Surfing, like most sports, primarily consists of performing the same actions over and over again. A surfer embarks toward a wave, paddling against a current, under the heat of a blazing sun; manages to ride the wave; takes a brief break; then undertakes this challenge once more. However, to a diligent eye or to a person who surfs fervently, as William Finnegan shows us in his extraordinary memoir, Barbarian Days—which Alta Journal’s California Book Club will discuss at its July 15 gathering (at 5:30 p.m.)—surfing has plenty of narrative potential.
Indeed, this fact actually makes surfing (and anyone who writes about it) quite accessible, and Barbarian Days is a wonderful case in point: it takes us out narratively to a wave itself and asks us to consider, just for a moment, its grandeur, charm, and seduction. “My utter absorption in surfing had no rational content,” Finnegan says. “It simply compelled me; there was a deep mine of beauty and wonder in it.” Even as Finnegan grows older and becomes more knowledgeable, and is thus able to explain the scientific origins of waves and the mechanics of surfing, its allure remains a mystery, one to be appreciated—a kind of art, if you will.
And because surfing has become an art for Finnegan, it is something he practically dedicates his entire life to. As we learn, he drops out of college to pursue an adventure of a lifetime. He becomes itinerant—living in tents, cars, cheap motels. He takes on odd jobs. He travels to Fiji, Australia, Madeira, San Francisco, Los Angeles—all in pursuit of a perfect wave, the one that will transform his life and perhaps offer him spiritual transcendence. But as with all art, there are challenges to encounter, sacrifices to be made. And Finnegan is not spared these. In this way, Barbarian Days is incisively candid about what it means to follow a passion, despite other, seemingly more pressing priorities.
To join Alta’s California Book Club conversation with Finnegan on July 15 click here. I also invite you to join your fellow CBC members in the Alta Clubhouse for an ongoing conversation about Barbarian Days:
QUESTION AND ANSWERS
“I was trying to nail the specific duality of being in the ocean as a kid—the comfort, the fear,” Finnegan says of writing Barbarian Days during an interview with Ulin. Alta
RAISING THE STAKES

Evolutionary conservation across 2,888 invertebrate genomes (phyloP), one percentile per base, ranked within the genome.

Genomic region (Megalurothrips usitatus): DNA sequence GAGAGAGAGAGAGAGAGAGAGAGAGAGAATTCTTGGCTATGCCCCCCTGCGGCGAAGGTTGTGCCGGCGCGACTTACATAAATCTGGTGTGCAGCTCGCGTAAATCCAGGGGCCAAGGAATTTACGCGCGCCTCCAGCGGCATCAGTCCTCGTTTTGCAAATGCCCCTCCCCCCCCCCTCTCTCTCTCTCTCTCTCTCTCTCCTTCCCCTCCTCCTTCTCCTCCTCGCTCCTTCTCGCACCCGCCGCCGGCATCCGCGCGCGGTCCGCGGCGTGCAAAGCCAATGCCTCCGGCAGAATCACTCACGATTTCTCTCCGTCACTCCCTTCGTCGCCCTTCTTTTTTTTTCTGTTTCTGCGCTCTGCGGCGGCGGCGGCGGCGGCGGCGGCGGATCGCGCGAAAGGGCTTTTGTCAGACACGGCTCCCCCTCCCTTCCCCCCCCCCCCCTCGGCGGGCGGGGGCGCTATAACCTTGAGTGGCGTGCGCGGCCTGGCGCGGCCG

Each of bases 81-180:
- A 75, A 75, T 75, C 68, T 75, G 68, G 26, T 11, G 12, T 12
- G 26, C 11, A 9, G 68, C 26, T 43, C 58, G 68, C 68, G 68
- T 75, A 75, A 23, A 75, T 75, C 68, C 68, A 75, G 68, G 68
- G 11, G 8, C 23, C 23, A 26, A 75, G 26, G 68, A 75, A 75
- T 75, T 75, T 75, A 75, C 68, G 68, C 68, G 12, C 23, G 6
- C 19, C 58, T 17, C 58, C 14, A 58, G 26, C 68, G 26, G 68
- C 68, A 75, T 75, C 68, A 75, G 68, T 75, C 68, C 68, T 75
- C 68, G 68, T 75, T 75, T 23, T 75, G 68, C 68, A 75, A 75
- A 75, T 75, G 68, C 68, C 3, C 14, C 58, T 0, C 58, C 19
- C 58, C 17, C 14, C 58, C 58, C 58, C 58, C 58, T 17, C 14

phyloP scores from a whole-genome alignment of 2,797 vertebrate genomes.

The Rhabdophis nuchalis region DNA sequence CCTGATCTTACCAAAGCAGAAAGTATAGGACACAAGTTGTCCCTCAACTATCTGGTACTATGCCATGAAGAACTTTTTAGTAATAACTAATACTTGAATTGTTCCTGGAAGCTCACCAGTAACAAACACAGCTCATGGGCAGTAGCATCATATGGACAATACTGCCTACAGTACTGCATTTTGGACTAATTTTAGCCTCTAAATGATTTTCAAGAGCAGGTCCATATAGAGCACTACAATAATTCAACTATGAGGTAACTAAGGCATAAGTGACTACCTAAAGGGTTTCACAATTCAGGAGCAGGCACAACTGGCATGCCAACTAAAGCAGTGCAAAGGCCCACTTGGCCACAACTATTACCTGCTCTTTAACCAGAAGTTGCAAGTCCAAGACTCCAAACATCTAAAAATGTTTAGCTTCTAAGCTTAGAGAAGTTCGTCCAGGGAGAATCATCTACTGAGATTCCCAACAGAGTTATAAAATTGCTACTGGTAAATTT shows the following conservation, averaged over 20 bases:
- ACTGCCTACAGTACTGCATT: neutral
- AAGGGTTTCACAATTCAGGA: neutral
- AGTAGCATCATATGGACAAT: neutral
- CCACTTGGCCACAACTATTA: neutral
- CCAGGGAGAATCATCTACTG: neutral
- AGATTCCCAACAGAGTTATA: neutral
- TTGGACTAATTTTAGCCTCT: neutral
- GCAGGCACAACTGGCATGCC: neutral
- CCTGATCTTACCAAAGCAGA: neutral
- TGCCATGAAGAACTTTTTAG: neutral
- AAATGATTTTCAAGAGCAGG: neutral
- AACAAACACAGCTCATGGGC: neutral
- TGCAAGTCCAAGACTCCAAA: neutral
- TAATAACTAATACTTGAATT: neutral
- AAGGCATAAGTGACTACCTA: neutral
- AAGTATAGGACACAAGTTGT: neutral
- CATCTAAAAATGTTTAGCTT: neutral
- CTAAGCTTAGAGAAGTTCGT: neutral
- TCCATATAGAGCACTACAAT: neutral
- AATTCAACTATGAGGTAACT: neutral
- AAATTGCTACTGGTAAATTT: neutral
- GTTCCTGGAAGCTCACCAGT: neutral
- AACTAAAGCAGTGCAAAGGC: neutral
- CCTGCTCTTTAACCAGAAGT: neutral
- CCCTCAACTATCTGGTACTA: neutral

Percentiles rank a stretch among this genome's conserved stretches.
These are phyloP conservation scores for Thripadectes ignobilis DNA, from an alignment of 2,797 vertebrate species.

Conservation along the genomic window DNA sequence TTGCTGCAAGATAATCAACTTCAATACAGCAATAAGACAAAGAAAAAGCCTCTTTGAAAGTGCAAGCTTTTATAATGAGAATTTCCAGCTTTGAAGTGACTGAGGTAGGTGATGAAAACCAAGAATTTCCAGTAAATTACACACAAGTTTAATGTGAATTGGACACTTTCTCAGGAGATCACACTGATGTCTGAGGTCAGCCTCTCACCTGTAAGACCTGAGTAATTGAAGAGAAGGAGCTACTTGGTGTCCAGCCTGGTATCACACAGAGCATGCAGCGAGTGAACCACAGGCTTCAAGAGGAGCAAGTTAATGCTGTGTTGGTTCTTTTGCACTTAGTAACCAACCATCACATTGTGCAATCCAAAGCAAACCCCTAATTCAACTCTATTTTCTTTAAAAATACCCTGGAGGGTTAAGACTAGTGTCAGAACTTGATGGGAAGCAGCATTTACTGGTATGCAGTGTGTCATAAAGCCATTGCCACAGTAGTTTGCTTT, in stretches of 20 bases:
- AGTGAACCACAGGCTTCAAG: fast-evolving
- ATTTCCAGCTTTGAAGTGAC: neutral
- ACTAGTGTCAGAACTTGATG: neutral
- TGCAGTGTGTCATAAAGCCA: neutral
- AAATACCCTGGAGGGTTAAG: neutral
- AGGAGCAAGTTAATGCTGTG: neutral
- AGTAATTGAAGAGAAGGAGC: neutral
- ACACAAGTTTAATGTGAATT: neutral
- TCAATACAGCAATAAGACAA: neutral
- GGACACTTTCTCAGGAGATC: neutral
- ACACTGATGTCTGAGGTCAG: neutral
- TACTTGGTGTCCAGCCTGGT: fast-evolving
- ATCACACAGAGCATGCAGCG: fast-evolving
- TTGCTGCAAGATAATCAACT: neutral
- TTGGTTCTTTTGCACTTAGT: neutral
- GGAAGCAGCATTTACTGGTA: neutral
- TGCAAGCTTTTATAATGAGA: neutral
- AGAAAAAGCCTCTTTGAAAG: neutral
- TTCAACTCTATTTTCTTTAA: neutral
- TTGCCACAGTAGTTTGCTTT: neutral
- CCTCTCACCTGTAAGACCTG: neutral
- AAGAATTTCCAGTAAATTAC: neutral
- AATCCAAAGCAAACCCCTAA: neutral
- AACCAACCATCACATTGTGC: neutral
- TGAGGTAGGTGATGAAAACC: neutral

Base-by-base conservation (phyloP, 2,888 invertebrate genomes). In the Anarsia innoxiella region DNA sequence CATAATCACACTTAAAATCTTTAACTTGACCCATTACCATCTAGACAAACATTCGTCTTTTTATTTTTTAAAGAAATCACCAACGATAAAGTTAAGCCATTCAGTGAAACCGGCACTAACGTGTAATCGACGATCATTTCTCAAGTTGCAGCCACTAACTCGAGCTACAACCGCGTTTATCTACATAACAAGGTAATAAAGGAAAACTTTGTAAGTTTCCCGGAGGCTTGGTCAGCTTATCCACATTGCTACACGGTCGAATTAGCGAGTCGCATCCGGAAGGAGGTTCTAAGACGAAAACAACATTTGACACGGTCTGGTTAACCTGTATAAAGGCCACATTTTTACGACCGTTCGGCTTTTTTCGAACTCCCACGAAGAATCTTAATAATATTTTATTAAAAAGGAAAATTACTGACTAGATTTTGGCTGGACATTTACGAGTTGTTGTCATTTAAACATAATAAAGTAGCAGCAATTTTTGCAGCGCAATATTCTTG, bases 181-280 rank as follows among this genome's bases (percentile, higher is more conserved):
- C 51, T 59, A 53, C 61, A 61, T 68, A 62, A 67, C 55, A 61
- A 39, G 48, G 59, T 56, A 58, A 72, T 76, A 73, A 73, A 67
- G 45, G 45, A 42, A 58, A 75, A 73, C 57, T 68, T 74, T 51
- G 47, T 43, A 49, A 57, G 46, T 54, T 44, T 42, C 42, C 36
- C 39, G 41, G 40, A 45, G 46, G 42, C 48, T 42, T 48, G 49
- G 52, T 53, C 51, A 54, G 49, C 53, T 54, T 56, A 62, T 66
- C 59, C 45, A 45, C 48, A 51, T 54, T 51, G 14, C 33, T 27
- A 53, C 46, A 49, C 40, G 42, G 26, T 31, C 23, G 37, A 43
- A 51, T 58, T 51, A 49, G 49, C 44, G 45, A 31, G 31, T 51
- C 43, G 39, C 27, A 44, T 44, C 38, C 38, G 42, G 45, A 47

In a review, Diana Wagman considers how Jonathan Evison’s Legends of the North Cascades “reads like a thriller and a twisted parenting guide as well as a commentary on the disappointments and perils and infrequent joys of modern life.” Alta
Jack Tamisiea outlines how scientists figured out what had been adversely affecting California’s once-thriving and delicate marine environment. The culprit? Cows. Atlas Obscura
MYTHS OF CALIFORNIA
“Modern Los Angeles was a metropolis of émigrés, refugees, and striving hearts—the city of immigrants, a radically multipolar place of individuals from other lands,” Rosecrans Baldwin says of the enduring mythologies and history of Southern California. Literary Hub
BENEATH THE SURFACE
“This is the way most people are in her stories. They look ordinary—but beneath the surface they are inchoate bundles of barely examined intuitions and wild certainties,” Laura Marsh says about Janet Malcolm’s perspective on American people. New Republic
WORLDS OF STREAMING
Michael Szalay describes how contemporary family dramas reflect the way streaming platforms have transformed the film industry and revolutionized the way we consume media. Los Angeles Review of Books
NO NEED TO RUSH
“Nietzsche described himself as a teacher of slow reading. I think that’s the fear some people have about poetry, is that it takes a slow reading,” says Forrest Gander, Pulitzer Prize–winning poet. Otherppl with Brad Listi
BOOKSTORE VS. PANDEMIC
Here is how Los Angeles’s indie bookstores have been weathering the pandemic. Los Angeles Times
LEGAL VOICE TO NOVELIST
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